This month, we introduce a new series focusing on occupational health and safety (“OH&S”) issues to help employers ensure health and safety in the workplace and avoid penalties under the Workers’ Compensation Act and Occupational Health and Safety Regulation (the “Regulation”).
First, do you have a written Occupational Health & Safety program? The Regulation requires that all employers with a workforce of 50 or more workers, or with 20 or more workers in a workplace with a high or moderate risk of injury must have a written OH&S Program. (You can find out your workplace’s assigned hazard rating here.) When investigating a workplace safety incident, one of the primary considerations WorkSafeBC takes into account when deciding whether to levy a penalty against an employer is whether the employer has an OH&S Program that conforms to all the requirements of the Regulation.
OH&S Programs must be generally designed to prevent injuries and occupational diseases, and must include the following provisions:
- a statement of the employer’s aims and the responsibilities of each of the employer, supervisor and workers;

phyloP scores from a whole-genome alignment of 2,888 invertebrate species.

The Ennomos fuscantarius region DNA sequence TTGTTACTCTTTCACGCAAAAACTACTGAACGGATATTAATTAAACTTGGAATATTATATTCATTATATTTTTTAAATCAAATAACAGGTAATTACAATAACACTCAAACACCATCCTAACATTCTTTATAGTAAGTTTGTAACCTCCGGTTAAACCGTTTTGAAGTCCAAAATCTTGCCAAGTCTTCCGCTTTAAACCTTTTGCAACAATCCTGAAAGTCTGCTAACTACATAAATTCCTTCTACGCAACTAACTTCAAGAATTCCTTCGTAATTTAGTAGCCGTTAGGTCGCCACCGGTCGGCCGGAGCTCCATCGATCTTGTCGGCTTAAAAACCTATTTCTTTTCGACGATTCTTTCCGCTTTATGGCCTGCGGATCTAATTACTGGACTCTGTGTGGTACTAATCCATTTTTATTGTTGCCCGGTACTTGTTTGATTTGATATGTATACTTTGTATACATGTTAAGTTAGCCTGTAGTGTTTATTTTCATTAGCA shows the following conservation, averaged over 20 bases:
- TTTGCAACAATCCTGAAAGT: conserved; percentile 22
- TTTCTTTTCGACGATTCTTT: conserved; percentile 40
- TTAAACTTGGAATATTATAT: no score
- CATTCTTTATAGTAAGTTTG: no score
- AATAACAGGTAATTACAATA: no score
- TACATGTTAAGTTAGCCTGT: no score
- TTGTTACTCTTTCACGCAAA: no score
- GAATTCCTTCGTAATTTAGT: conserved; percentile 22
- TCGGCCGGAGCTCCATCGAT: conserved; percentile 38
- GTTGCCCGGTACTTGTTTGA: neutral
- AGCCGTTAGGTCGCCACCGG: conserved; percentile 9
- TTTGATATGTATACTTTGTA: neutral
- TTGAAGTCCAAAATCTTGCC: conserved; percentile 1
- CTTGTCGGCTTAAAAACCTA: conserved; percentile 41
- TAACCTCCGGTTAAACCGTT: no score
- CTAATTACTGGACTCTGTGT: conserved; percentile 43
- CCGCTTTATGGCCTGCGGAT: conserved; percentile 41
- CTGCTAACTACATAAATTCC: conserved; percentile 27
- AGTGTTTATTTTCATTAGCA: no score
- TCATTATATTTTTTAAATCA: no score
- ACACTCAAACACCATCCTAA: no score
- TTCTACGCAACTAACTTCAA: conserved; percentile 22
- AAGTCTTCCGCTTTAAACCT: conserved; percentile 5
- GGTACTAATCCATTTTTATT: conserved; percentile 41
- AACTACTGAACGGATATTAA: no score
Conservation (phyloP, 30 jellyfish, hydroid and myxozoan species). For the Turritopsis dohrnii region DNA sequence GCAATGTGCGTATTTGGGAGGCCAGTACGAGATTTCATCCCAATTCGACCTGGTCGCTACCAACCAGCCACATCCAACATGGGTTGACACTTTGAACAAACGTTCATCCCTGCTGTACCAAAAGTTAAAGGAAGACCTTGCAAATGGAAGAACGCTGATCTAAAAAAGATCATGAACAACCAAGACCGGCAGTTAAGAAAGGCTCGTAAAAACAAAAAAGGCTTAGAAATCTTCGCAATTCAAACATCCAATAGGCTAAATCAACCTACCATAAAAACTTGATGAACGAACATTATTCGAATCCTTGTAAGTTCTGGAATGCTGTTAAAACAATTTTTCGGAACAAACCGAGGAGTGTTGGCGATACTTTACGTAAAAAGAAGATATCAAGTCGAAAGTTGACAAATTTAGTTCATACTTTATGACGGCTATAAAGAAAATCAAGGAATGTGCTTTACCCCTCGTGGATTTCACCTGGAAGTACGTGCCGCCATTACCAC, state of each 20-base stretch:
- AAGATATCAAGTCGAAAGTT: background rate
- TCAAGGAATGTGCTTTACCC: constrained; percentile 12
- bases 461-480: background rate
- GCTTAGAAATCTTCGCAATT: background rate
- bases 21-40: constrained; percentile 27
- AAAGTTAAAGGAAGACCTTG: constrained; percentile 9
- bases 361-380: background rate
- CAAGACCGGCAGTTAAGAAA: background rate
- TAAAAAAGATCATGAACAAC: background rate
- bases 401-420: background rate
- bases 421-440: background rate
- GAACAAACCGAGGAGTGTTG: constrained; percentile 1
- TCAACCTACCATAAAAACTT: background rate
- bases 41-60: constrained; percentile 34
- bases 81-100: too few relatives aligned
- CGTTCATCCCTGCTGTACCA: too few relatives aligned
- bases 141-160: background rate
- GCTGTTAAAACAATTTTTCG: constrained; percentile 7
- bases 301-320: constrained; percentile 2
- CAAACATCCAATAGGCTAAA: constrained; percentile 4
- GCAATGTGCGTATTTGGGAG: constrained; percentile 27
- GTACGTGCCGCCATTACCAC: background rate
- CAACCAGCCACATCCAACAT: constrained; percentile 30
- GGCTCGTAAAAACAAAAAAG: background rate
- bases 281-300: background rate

- regular inspections of the workplace, equipment, and work practices at appropriate intervals, so that hazardous conditions are promptly identified and corrected;
- written instructions on safe work practices to supplement the Regulation which are available for reference by all workers;
- periodic management meetings to review health and safety activities, incidents and trends, and to determine necessary courses of action;
- prompt investigation of OH&S incidents to determine how to prevent their recurrence;
- maintenance of records and statistics, including inspection reports and incident investigation reports, and how this information will be provided to the Joint Health and Safety Committee or Health and Safety representative (as applicable); and
- instruction and supervision of workers on how to perform their work safely.
For workforces with less than 50 workers (or less than 20 workers in a moderate or high risk of workplace), employers are not required to have a written OH&S Program with the above provisions. Instead, employers must have a less formal program in place, involving monthly meetings with workers to discuss health and safety matters and correct unsafe conditions, and keep records of the meetings.
To make sure that your business is fully compliant with the Act and Regulation, we recommend that you regularly review your OH&S Program, at least annually, and ensure it is up-to-date whenever changes are made.
In the coming weeks, we will post on other key OH&S issues, including bullying and harassment, young and new worker orientations, and employees working alone. Stay tuned!